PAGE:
Photo by Nick Fewings on Unsplash
“You can please some of the people all of the time, you can please all of the people some of the time, but you can’t please all of the people all of the time.”
― English Monk John Lydgate
Although for 600 years people have quoted this passage from his testament, most of us still try most of the time to please most of the people. Jesus Christ was unable to please all the people, and He was perfect. Most of us aren’t perfect most of the time. But it is still difficult when people are displeased with us.
Someone recently posted a negative review about our work at the Healthy Counseling Center. I must admit that I wasn’t pleased that the reviewer wasn’t pleased. Ironically, the writer judged us for judging. Nevertheless, having a critic displeased with our work hurts us. Well, some of us.
I read a story this morning about a young artist who was having the first public exhibition of his art. A famous art critic came to the exhibition and looked at the work.
The critic asked the artist, “Would you like my opinion?”
The artist replied, “Yes.”
The critic said, “It’s worthless.”
The artist replied, “I know but I’d like to hear it anyway!”
I’ll be pleased someday if I can be that imperturbable by someone’s disapproval. Intellectually I believe someone else’s opinion of us is none of our business. When that opinion is posted without evidence to support it, with anonymity so it is without consequences to the critic, and without any way of correcting what displeased the critic, then it may especially be none of our business.
People pleasing is not only a bad goal, it’s a sin against God’s first commandment: Have no other gods before me. Pursuing the approval of other people instead of God’s approval, might have saved Jesus’ life when He was on trial, but He wouldn’t have saved us from sin and death. Good thing for us that He sought first to please God.
People pleasing is a mental health problem–codependency means trying to have someone else’s approval or avoid their disapproval. “Codependency” was defined in addiction research for the spouses of people who were dependent on alcohol. The codependents sought the approval of their addicted spouses and tried to avoid their disapproval. The term has evolved to mean using something outside of us to change or numb how we feel on the inside, especially people pleasing.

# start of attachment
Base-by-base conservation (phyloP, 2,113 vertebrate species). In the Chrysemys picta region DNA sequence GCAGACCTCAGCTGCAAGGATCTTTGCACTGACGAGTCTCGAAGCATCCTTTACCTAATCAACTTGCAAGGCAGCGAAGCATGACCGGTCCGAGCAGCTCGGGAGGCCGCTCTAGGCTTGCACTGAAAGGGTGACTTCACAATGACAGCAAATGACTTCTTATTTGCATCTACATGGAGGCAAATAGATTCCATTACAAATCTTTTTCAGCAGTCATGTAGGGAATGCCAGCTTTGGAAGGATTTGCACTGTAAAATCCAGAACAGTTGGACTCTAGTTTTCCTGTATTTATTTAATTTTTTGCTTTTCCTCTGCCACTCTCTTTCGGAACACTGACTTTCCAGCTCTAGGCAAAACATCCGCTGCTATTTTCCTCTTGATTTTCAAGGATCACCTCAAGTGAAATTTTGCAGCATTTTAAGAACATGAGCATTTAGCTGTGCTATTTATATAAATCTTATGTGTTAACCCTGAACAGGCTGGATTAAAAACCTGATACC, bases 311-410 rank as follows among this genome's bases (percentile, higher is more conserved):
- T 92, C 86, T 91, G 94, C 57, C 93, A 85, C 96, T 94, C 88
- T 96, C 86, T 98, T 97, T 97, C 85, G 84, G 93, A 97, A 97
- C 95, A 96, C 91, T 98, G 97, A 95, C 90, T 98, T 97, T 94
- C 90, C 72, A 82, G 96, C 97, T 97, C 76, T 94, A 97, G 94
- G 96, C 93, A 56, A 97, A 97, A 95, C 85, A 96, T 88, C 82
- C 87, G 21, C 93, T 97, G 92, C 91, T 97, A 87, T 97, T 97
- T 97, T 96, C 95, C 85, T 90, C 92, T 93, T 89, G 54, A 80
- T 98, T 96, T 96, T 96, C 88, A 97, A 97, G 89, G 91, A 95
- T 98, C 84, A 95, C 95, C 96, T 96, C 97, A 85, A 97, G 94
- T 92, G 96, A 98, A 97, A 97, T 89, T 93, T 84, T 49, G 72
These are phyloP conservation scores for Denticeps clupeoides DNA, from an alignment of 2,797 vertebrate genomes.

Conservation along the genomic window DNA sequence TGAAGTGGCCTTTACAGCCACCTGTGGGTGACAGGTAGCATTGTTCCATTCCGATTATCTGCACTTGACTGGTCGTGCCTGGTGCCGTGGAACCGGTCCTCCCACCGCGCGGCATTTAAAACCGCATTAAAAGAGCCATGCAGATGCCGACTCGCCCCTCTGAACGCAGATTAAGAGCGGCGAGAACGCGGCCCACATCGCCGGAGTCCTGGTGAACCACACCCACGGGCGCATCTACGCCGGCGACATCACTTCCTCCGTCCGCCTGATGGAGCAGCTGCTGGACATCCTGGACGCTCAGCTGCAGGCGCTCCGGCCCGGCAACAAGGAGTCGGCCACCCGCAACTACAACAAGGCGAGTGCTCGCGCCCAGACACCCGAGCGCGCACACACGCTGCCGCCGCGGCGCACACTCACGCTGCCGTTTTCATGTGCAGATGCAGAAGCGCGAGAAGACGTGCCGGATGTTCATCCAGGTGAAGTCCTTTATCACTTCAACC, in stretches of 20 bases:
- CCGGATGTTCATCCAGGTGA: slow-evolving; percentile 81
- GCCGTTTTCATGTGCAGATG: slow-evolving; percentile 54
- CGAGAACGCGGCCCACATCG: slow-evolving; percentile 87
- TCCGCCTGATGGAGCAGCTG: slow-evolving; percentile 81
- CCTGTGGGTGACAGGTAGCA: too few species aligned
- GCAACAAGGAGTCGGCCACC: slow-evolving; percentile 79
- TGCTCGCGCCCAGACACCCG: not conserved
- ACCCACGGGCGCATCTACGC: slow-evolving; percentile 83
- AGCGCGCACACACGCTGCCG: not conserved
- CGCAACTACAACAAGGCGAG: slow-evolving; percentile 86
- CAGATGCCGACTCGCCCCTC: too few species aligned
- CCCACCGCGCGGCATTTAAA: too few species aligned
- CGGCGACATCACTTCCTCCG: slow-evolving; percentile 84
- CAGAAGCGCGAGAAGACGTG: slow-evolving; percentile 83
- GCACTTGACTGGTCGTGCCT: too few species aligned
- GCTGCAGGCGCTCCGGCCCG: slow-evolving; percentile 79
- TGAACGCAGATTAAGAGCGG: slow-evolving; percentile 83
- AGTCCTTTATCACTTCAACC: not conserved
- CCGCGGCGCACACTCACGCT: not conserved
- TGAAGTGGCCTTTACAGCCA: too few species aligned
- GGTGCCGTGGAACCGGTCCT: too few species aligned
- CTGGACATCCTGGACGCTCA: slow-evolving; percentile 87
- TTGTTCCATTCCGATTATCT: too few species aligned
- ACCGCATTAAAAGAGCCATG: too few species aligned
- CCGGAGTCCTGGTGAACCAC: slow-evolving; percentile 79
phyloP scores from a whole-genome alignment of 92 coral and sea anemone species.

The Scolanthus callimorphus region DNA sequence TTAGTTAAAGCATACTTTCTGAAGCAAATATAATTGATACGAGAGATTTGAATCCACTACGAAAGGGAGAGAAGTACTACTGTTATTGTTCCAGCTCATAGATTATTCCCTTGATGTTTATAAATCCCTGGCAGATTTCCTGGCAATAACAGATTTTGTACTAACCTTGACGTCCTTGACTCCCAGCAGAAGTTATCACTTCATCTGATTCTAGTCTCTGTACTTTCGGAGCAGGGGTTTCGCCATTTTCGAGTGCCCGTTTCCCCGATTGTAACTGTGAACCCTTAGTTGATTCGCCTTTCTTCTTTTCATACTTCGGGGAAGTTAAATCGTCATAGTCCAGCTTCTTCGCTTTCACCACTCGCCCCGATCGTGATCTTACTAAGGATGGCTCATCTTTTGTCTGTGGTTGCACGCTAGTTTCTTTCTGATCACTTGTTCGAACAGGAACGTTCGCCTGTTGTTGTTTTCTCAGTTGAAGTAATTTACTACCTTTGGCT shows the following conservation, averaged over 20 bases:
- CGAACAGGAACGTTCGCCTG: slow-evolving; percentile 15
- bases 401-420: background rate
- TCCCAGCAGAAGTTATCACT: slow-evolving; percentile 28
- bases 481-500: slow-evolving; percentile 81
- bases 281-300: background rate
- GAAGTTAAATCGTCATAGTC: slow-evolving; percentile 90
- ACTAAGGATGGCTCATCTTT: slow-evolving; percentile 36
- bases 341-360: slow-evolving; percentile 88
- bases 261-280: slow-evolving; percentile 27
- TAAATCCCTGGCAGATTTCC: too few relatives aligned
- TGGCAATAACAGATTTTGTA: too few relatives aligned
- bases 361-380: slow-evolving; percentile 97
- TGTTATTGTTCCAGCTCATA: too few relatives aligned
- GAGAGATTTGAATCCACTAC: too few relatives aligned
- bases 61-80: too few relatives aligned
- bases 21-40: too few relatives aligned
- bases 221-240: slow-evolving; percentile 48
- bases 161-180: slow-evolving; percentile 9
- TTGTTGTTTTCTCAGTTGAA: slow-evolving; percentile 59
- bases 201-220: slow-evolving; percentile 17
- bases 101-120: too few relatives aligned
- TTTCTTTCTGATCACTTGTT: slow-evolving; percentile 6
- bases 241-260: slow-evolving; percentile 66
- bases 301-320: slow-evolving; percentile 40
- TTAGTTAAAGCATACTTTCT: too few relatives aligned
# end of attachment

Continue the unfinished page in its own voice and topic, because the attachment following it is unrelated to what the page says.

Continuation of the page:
When you look in a mirror, seek first to please your Creator, then the person in the mirror. If any of the rest of the people are pleased with any of the rest of the things we do, then we have a bonus.
Remember Rudyard Kipling’s poem about people pleasing?
(I first read it on a graduation card.)
If you can keep your head when all about you
Are losing theirs and blaming it on you,
If you can trust yourself when all men doubt you,
But make allowance for their doubting too;
If you can wait and not be tired by waiting,
Or being lied about, don’t deal in lies,
Or being hated, don’t give way to hating,
And yet don’t look too good, nor talk too wise:
If you can dream—and not make dreams your master;
If you can think—and not make thoughts your aim;
If you can meet with Triumph and Disaster
And treat those two impostors just the same;
If you can bear to hear the truth you’ve spoken
Twisted by knaves to make a trap for fools,
Or watch the things you gave your life to, broken,
And stoop and build ’em up with worn-out tools:
If you can make one heap of all your winnings
And risk it on one turn of pitch-and-toss,
And lose, and start again at your beginnings
And never breathe a word about your loss;
If you can force your heart and nerve and sinew
To serve your turn long after they are gone,
And so hold on when there is nothing in you
Except the Will which says to them: ‘Hold on!’
If you can talk with crowds and keep your virtue,
Or walk with Kings—nor lose the common touch,
If neither foes nor loving friends can hurt you,
If all men count with you, but none too much;
If you can fill the unforgiving minute
With sixty seconds’ worth of distance run,
Yours is the Earth and everything that’s in it,
And—which is more—you’ll be a Man, my son!
Dr. Ray Smith is the most sought-after counselor and relationship coach for physicians in Spokane. After graduating with a Doctor of Ministry from Austin Presbyterian Theological Seminary, he worked with doctors in Galveston, Houston, San Antonio, Spokane, and Memphis, where he earned a second doctorate, in counseling. His background in parish ministry led to pastoral counseling and coaching for Christian MDs and the creation of physicianscoaching.com to help G.P.s and specialists deal with their unique stresses in medicine.
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